James John Russell, Portrait Painter

(d. 1827)

Portrait Painter

From A Dictionary of Irish Artists 1913

Was born in Limerick, son of John Russell of that city. His name first appears as an artist in 1804, when he exhibited five portraits at Allen's in Dame Street. He again exhibited in 1809 in the Dublin Society's House in Hawkins Street, and contributed to the other Dublin exhibitions each year until 1814. He appears to have had a good practice as a portrait painter. From 1818 to 1823 he was in London and he contributed four portraits to the Royal Academy. Resuming his practice in Dublin he was elected an Associate of the Royal Hibernian Academy soon after its foundation in 1823, and became a Member on 9th May, 1826. He contributed eighteen portraits to the Academy's exhibitions in 1826 and 1827. For several years he suffered from ill-health, and returning to Limerick he died in his lodgings in Catherine Street in October, 1827.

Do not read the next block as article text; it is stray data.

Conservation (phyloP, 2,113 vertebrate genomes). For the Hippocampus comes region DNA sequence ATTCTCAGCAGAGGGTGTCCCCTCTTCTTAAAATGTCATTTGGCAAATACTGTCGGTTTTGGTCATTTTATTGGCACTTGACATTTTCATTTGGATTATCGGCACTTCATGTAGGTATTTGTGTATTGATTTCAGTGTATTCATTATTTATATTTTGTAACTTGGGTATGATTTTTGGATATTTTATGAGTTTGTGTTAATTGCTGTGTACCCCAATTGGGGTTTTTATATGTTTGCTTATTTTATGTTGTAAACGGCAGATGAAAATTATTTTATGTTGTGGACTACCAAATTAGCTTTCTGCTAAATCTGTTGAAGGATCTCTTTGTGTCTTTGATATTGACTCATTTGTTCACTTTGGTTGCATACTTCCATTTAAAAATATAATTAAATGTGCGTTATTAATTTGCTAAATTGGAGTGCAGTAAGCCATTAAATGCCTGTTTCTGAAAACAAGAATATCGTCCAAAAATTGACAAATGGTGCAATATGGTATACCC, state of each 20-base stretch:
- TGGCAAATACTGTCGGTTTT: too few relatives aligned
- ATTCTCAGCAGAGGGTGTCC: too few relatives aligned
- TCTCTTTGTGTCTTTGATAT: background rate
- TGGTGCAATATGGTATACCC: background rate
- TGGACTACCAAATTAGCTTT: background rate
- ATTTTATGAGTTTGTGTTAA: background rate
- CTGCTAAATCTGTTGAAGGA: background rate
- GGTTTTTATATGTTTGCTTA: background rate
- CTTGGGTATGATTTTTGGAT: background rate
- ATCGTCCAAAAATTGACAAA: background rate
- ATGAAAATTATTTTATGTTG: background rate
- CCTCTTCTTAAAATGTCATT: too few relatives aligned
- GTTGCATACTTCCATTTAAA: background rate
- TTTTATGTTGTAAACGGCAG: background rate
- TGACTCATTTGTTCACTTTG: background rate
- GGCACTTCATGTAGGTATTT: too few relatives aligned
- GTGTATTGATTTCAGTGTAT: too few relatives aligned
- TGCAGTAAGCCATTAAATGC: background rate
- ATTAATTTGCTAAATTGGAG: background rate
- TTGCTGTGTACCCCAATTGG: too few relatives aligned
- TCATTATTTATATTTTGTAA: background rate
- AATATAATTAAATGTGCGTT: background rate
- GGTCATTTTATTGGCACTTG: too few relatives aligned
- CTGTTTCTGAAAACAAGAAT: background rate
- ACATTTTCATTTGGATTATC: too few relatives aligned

His exhibited works include portraits of "Judge Day" (Artists' Exhibition, Dublin, 1804); "Lord Norbury" (Dublin, 1809); "Rev. John W. Keatinge," Dean of St. Patrick's (Dublin, 1811); "Lord Manners" (Dublin, 1811); and "Lord Norbury" again (Dublin, 1813); "Lord Gort" (R.A., 1819); "Admiral Sir E. Nagle" (R.A., 1823); "Sir Benjamin Bloomfield" (R.A., 1823); "Lord Robert Ponsonby Tottenham," Bishop of Clogher (R.H.A., 1826); "Dr. Robert Graves" (R.H.A., 1827). A portrait of "Thomas Walker," painted in 1813, formerly belonging to the Friendly Brothers in Limerick, is now in the Friendly Brothers' House, St. Stephen's Green, Dublin. A copy by him of the portrait of Charles Tottenham—"Tottenham in his boots," now in the National Gallery of Ireland, belongs to Major Tottenham, of Woodstock, Co. Wicklow.

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